Processing of an Android device with a solution running on a Windows computer can at times be difficult. Not because of windows, but because of the many different types of Android device profiles available. At last count there were over 12,000 different types of Android profiles from smart phones to tablets to IoT. This can obviously create problems when connecting this device to a solution running on a Windows platform if the particular driver for that device is unavailable. Just Google “<device name> + driver” right? This typically will yield a plethora of results where 99% are either fake or a link to an advertiser. But first, why does an examiner need a driver anyway?
For any communication to occur a driver must be installed whether it be a keyboard, mouse and in this context, a mobile device. Simply, a driver is a piece of software that acts as the middle man – converting communication from a device to a format whereas the Windows OS will understand and move on to the targeted application. Think of it as a translation service. As mentioned, this is a simple explanation for one type of driver, but makes the point – Android ADB drivers are needed for an application to communication via the Windows system to the attached Android device.
An Android device must have ADB available when conducting a logical or physical collection (Of course JTAG and ChipOff are exceptions). Some may say ADB is not needed for a physical collection via USB because the device is locked and the examiner could not switch ADB on. So, since they could not enable ADB it therefore was not enabled and subsequently the data was still extracted. This is type of conjecture is generally false because solutions that utilize a bypass method for Androids are using custom ROMs or images that will enable root and thus ADB = ON. This allows for installation of vulnerabilities to obtain access to the device’s file system that is typically unavailable due to device permissions. So, again ADB is needed to access the device and as such a driver will be needed.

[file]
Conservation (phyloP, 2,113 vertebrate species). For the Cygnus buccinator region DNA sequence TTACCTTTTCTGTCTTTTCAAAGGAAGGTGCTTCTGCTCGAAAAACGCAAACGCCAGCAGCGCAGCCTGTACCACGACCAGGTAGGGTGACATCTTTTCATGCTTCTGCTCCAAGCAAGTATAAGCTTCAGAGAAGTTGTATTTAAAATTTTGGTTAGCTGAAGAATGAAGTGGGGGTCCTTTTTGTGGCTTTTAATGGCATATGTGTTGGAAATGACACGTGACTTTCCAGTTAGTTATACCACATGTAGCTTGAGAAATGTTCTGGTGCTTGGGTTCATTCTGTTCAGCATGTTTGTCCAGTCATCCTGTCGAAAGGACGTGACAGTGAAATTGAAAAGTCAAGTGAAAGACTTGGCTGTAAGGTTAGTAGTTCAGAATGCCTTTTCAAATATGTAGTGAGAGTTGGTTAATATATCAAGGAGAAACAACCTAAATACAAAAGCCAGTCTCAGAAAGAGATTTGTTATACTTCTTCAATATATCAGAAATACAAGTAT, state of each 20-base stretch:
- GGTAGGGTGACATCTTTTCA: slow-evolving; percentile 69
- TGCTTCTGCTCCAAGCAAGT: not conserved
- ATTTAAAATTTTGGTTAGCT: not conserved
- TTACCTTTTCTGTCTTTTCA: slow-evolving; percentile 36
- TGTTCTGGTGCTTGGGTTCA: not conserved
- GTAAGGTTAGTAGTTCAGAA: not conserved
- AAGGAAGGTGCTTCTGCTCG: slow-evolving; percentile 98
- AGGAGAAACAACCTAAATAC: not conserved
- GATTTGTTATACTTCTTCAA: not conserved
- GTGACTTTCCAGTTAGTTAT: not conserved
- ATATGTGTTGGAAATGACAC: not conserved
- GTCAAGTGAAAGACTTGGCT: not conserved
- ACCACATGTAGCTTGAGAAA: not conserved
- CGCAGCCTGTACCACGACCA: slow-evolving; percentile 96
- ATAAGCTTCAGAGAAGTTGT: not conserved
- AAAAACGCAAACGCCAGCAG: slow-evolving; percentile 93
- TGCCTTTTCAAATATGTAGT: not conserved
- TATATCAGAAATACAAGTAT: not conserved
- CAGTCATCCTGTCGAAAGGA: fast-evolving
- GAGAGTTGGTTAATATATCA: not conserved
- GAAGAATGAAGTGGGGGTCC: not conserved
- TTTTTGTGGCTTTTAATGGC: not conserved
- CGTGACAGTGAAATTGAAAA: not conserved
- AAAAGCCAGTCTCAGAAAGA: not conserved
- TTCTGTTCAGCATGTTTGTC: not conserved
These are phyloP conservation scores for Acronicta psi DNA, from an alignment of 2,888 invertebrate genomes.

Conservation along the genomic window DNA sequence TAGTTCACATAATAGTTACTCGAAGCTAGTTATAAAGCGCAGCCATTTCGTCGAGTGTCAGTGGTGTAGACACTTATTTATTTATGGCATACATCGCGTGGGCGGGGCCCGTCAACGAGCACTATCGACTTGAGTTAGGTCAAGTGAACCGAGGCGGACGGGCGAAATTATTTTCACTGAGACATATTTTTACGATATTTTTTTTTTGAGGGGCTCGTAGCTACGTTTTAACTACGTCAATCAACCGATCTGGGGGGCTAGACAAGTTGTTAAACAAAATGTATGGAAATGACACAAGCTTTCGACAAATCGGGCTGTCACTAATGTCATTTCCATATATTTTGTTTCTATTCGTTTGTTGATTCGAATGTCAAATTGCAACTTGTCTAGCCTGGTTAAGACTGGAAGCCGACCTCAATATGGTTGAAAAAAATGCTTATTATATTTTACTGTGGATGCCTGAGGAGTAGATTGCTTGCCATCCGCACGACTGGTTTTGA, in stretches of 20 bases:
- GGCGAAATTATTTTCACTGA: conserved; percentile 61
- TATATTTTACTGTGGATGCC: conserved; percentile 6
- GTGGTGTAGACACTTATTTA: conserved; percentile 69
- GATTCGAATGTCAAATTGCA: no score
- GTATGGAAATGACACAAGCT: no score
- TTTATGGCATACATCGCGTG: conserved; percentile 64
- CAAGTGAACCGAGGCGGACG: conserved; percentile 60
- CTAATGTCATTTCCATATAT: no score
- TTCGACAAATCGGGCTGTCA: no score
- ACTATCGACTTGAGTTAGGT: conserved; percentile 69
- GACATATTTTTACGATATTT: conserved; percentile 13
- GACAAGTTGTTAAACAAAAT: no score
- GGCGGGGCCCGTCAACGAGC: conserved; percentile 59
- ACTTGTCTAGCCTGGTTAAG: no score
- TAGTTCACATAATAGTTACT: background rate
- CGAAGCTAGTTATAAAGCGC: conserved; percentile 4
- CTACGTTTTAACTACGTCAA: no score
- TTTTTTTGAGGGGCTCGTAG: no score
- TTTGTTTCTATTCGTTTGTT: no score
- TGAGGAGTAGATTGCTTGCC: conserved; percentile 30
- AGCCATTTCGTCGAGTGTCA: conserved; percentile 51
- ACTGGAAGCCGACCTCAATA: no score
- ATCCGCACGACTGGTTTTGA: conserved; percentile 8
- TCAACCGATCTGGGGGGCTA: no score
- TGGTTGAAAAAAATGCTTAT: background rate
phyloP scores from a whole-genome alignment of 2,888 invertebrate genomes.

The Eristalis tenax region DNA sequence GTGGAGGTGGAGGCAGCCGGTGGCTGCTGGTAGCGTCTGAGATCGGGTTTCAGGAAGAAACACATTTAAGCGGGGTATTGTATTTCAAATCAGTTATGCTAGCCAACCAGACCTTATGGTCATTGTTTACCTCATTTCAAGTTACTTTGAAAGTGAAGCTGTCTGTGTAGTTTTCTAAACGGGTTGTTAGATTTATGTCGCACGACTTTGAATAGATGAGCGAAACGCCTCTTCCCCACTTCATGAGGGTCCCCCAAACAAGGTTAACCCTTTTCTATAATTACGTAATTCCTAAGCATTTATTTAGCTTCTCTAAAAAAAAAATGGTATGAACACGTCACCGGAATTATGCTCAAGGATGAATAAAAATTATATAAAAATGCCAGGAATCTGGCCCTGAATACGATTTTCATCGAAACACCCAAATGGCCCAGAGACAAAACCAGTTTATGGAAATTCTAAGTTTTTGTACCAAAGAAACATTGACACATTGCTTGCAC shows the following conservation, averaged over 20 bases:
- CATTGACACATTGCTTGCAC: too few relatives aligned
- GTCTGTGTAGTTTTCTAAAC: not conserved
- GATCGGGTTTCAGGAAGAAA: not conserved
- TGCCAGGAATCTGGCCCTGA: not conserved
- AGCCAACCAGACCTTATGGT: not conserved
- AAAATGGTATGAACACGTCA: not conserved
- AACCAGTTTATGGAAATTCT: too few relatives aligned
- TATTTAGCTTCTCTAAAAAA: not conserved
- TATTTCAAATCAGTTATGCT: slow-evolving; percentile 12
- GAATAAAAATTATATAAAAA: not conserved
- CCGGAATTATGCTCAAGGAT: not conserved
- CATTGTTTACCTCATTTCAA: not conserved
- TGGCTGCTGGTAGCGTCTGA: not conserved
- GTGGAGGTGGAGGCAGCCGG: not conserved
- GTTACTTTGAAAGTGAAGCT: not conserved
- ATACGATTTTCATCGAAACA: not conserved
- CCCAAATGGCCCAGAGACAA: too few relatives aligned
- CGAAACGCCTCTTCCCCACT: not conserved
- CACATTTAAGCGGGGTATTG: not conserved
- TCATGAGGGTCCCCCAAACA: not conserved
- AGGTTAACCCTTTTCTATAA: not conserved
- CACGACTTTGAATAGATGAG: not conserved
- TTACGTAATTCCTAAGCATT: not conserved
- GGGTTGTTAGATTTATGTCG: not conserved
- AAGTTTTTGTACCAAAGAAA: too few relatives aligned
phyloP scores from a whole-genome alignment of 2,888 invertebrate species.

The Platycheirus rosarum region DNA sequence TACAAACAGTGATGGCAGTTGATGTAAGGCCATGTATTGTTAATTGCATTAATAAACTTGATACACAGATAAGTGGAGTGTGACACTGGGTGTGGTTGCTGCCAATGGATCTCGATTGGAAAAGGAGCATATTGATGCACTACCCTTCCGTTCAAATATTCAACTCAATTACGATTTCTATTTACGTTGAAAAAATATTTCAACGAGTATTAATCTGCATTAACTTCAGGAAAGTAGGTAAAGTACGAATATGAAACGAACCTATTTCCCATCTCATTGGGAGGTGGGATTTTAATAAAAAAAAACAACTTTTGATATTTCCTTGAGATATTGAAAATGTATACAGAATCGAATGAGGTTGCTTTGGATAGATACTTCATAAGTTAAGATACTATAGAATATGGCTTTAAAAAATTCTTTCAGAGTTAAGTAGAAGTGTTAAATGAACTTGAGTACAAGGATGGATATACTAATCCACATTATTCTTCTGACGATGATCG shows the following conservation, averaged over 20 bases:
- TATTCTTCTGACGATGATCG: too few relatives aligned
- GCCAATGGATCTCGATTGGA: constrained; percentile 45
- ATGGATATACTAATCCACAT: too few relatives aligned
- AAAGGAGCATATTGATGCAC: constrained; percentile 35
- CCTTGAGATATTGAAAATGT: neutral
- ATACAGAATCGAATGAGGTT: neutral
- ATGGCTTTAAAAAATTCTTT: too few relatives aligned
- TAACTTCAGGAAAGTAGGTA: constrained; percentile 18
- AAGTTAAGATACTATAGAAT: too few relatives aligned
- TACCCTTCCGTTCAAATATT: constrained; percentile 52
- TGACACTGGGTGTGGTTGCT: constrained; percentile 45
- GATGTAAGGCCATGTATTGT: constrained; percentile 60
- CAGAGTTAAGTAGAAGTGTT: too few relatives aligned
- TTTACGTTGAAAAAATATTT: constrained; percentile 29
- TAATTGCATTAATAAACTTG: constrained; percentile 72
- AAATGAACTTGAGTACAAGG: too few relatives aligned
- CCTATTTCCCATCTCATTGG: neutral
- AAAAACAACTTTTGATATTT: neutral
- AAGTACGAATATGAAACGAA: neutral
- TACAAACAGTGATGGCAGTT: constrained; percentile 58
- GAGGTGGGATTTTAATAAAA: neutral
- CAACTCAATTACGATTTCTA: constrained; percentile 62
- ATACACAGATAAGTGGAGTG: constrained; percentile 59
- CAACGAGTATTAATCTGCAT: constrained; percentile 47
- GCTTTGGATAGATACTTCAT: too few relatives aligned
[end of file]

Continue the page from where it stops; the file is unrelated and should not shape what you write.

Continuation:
Instead of spending hours looking for a driver, an examiner should install the Universal ADB driver from Koush. This Universal ADB driver is hosted on the Github repository. There is not a need to download the source code and compile the application because an already compiled Windows installer can be located at the bottom of the page. This Universal ADB driver is updated continuously by Koush and has been used in many of my examinations when ADB drivers could not be found elsewhere. Koush is also the developer of the ClockworkMod that many mobile forensic solutions physical collection techniques are based upon and a frequent contributor to the Android community. This Universal driver is a package that contains the vendor (VID) and product IDs (PID) that have been rolled into a single driver and once installed are registered within the Windows system. When the examiner plugs in a device, ADB will now be recognized when previously Windows was unable to find a suitable driver. With ADB now available the device can be collected with the tool of choice.
Enjoy and Good Luck!